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Marty Balin

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Biografía

Marty Balin, whose real name was Martyn Gerei Buchwald, was an American singer-songwriter and guitarist known best as founder and lead singer of the rock band Jefferson Airplane. Following his death aged 76 on 27th September 2018, the Grammy Awards website noted that he "helped define the psychedelic and politically conscious culture of the late 1960s", with Recording Academy President and CEO Neil Portnow saying he was "a pioneer of psychedelic rock and will be remembered for bringing the signature sound to San Francisco and beyond".

Born in Cincinnati, he grew up in California and performed in a local production of the stage musical 'West Side Story' when he was a child. Singer Johnny Mathis encouraged him to sing professionally and he released two solo singles and had stints with folk groups, The Town Criers and The Gateway Singers. Inspired by The Beatles, in 1965 he opened the Matrix Club in San Francisco and formed Jefferson Airplane with Paul Kantner. After singer Grace Slick joined them, they released the album 'Surrealistic Pillow', which featured five songs co-written by Balin including '3/5 of a Mile in 10 Seconds' and 'Plastic Fantastic Lover', and it went on to be a smash hit, later earning a Grammy Award and Rock & Roll Hall of Fame honour. Balin played with the group at the Monterey Pop Festival and the Woodstock Festival in 1967 and at the notorious 1969 Altamont Free Concert documented in the film 'Gimme Shelter'. He left in 1971 but rejoined when they became Jefferson Starship in 1975 and remained until 1978.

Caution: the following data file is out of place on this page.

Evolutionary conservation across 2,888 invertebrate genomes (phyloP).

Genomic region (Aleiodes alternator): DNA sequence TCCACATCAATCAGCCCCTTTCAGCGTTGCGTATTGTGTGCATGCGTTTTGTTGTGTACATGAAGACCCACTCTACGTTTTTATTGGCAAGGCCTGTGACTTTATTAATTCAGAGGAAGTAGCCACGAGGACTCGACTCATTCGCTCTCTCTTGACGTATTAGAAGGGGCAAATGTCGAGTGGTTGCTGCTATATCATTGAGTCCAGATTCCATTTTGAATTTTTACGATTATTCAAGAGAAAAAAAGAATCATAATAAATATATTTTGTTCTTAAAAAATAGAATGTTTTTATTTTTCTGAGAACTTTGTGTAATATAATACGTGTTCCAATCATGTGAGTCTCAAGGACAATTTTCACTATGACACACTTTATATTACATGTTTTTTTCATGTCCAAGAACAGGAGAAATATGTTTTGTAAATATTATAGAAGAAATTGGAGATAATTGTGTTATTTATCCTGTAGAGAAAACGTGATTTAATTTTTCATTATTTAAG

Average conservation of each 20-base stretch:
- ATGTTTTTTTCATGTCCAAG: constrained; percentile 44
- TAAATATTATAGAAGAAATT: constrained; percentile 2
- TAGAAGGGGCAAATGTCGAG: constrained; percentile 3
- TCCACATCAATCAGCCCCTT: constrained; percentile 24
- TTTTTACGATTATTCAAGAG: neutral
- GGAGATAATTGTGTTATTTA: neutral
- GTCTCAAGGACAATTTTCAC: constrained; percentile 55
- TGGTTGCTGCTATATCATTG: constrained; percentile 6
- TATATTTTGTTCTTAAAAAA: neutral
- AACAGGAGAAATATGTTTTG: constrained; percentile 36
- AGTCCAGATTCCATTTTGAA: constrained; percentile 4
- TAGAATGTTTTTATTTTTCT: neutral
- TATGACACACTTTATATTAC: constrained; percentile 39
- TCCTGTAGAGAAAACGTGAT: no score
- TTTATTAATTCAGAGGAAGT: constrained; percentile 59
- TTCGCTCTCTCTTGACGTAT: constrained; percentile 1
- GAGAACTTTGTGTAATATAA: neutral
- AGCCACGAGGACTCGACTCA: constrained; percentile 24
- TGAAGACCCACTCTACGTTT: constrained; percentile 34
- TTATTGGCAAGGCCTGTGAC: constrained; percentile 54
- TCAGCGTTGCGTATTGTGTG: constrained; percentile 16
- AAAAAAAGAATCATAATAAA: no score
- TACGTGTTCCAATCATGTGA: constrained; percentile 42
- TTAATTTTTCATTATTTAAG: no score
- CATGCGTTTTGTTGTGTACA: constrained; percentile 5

As a solo artist, his 1981 album 'Balin' went to number 35 on the Billboard 200 and 'Lucky' (1983) reached number 156. His 1981 single 'Hearts' peaked at number eight on Billboard's Hot 100, number nine on the Adult Contemporary Chart and number 20 on the Mainstream Rock Songs Chart. 'Atlanta Lady (Something About Your Love)' (1981) went to number eleven on the Mainstream Chart and 27 on the Hot 100, 'Do It for Love' (1983) peaked at number 17 and 'What Love Is' went to number 63. He had a stint with Kantner in the KNC Band in the mid-1980s and linked with his former players for a Jefferson Airplane reunion album and tour in 1989 and played with Kantner's Jefferson Starship: The Next Generation from 1993 to 2003. He continued to be involved in the San Francisco music scene and was a keen painter throughout his life.